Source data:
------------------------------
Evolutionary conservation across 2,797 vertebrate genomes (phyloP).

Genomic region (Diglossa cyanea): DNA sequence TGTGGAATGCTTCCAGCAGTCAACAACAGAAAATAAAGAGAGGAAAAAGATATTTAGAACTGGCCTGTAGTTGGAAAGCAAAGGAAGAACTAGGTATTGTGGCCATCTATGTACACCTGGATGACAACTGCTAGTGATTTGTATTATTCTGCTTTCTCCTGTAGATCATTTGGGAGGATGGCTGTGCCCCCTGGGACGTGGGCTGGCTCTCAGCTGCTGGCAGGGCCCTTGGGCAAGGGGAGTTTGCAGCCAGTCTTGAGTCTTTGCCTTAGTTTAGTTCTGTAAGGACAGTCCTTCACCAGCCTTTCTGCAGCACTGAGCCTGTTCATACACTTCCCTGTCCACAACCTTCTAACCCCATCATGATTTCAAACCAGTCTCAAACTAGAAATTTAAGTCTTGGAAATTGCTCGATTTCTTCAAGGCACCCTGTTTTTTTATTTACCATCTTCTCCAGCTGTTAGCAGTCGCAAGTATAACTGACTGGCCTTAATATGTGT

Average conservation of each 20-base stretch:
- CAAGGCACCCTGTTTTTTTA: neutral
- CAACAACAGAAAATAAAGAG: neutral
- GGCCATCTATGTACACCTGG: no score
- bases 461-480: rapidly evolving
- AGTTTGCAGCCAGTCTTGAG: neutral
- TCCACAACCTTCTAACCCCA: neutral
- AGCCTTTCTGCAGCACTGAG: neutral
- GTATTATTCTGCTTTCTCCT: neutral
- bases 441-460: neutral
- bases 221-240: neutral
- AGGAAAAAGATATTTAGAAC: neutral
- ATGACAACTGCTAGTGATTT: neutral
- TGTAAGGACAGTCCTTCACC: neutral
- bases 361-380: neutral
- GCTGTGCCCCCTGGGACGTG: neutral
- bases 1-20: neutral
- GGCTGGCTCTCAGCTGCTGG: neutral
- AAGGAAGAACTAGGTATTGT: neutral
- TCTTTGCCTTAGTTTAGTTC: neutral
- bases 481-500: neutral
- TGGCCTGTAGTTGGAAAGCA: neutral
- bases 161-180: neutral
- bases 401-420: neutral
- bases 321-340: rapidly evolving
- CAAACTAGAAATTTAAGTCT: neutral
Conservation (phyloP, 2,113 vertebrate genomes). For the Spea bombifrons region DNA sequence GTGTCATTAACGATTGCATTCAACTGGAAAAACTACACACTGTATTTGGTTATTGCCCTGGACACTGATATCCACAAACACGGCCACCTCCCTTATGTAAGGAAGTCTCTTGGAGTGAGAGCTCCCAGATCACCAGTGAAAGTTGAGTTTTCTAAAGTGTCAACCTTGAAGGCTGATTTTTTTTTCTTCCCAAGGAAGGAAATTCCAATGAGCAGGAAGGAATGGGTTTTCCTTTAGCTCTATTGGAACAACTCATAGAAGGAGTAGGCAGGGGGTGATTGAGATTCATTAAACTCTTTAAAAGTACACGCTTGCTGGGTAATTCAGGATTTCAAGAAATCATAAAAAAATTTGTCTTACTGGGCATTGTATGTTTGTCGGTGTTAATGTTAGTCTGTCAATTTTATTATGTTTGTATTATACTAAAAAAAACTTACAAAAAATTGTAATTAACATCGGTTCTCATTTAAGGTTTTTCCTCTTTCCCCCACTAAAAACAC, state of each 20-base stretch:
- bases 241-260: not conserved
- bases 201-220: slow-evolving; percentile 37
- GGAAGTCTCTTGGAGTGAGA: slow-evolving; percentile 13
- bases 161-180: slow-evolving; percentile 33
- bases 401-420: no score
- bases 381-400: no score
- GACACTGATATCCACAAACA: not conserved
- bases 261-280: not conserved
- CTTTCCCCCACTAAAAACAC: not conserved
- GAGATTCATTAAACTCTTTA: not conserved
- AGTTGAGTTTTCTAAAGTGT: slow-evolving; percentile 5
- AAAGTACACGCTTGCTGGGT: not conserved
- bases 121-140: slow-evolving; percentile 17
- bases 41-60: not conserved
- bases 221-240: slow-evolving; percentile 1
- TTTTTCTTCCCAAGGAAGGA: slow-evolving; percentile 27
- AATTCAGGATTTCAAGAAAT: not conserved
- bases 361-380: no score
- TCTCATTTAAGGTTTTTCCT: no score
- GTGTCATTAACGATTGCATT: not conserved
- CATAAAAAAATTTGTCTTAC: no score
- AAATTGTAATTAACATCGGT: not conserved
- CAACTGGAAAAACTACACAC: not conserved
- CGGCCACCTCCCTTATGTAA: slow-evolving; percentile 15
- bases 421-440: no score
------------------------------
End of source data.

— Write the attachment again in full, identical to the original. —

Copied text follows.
Evolutionary conservation across 2,797 vertebrate genomes (phyloP).

Genomic region (Diglossa cyanea): DNA sequence TGTGGAATGCTTCCAGCAGTCAACAACAGAAAATAAAGAGAGGAAAAAGATATTTAGAACTGGCCTGTAGTTGGAAAGCAAAGGAAGAACTAGGTATTGTGGCCATCTATGTACACCTGGATGACAACTGCTAGTGATTTGTATTATTCTGCTTTCTCCTGTAGATCATTTGGGAGGATGGCTGTGCCCCCTGGGACGTGGGCTGGCTCTCAGCTGCTGGCAGGGCCCTTGGGCAAGGGGAGTTTGCAGCCAGTCTTGAGTCTTTGCCTTAGTTTAGTTCTGTAAGGACAGTCCTTCACCAGCCTTTCTGCAGCACTGAGCCTGTTCATACACTTCCCTGTCCACAACCTTCTAACCCCATCATGATTTCAAACCAGTCTCAAACTAGAAATTTAAGTCTTGGAAATTGCTCGATTTCTTCAAGGCACCCTGTTTTTTTATTTACCATCTTCTCCAGCTGTTAGCAGTCGCAAGTATAACTGACTGGCCTTAATATGTGT

Average conservation of each 20-base stretch:
- CAAGGCACCCTGTTTTTTTA: neutral
- CAACAACAGAAAATAAAGAG: neutral
- GGCCATCTATGTACACCTGG: no score
- bases 461-480: rapidly evolving
- AGTTTGCAGCCAGTCTTGAG: neutral
- TCCACAACCTTCTAACCCCA: neutral
- AGCCTTTCTGCAGCACTGAG: neutral
- GTATTATTCTGCTTTCTCCT: neutral
- bases 441-460: neutral
- bases 221-240: neutral
- AGGAAAAAGATATTTAGAAC: neutral
- ATGACAACTGCTAGTGATTT: neutral
- TGTAAGGACAGTCCTTCACC: neutral
- bases 361-380: neutral
- GCTGTGCCCCCTGGGACGTG: neutral
- bases 1-20: neutral
- GGCTGGCTCTCAGCTGCTGG: neutral
- AAGGAAGAACTAGGTATTGT: neutral
- TCTTTGCCTTAGTTTAGTTC: neutral
- bases 481-500: neutral
- TGGCCTGTAGTTGGAAAGCA: neutral
- bases 161-180: neutral
- bases 401-420: neutral
- bases 321-340: rapidly evolving
- CAAACTAGAAATTTAAGTCT: neutral
Conservation (phyloP, 2,113 vertebrate genomes). For the Spea bombifrons region DNA sequence GTGTCATTAACGATTGCATTCAACTGGAAAAACTACACACTGTATTTGGTTATTGCCCTGGACACTGATATCCACAAACACGGCCACCTCCCTTATGTAAGGAAGTCTCTTGGAGTGAGAGCTCCCAGATCACCAGTGAAAGTTGAGTTTTCTAAAGTGTCAACCTTGAAGGCTGATTTTTTTTTCTTCCCAAGGAAGGAAATTCCAATGAGCAGGAAGGAATGGGTTTTCCTTTAGCTCTATTGGAACAACTCATAGAAGGAGTAGGCAGGGGGTGATTGAGATTCATTAAACTCTTTAAAAGTACACGCTTGCTGGGTAATTCAGGATTTCAAGAAATCATAAAAAAATTTGTCTTACTGGGCATTGTATGTTTGTCGGTGTTAATGTTAGTCTGTCAATTTTATTATGTTTGTATTATACTAAAAAAAACTTACAAAAAATTGTAATTAACATCGGTTCTCATTTAAGGTTTTTCCTCTTTCCCCCACTAAAAACAC, state of each 20-base stretch:
- bases 241-260: not conserved
- bases 201-220: slow-evolving; percentile 37
- GGAAGTCTCTTGGAGTGAGA: slow-evolving; percentile 13
- bases 161-180: slow-evolving; percentile 33
- bases 401-420: no score
- bases 381-400: no score
- GACACTGATATCCACAAACA: not conserved
- bases 261-280: not conserved
- CTTTCCCCCACTAAAAACAC: not conserved
- GAGATTCATTAAACTCTTTA: not conserved
- AGTTGAGTTTTCTAAAGTGT: slow-evolving; percentile 5
- AAAGTACACGCTTGCTGGGT: not conserved
- bases 121-140: slow-evolving; percentile 17
- bases 41-60: not conserved
- bases 221-240: slow-evolving; percentile 1
- TTTTTCTTCCCAAGGAAGGA: slow-evolving; percentile 27
- AATTCAGGATTTCAAGAAAT: not conserved
- bases 361-380: no score
- TCTCATTTAAGGTTTTTCCT: no score
- GTGTCATTAACGATTGCATT: not conserved
- CATAAAAAAATTTGTCTTAC: no score
- AAATTGTAATTAACATCGGT: not conserved
- CAACTGGAAAAACTACACAC: not conserved
- CGGCCACCTCCCTTATGTAA: slow-evolving; percentile 15
- bases 421-440: no score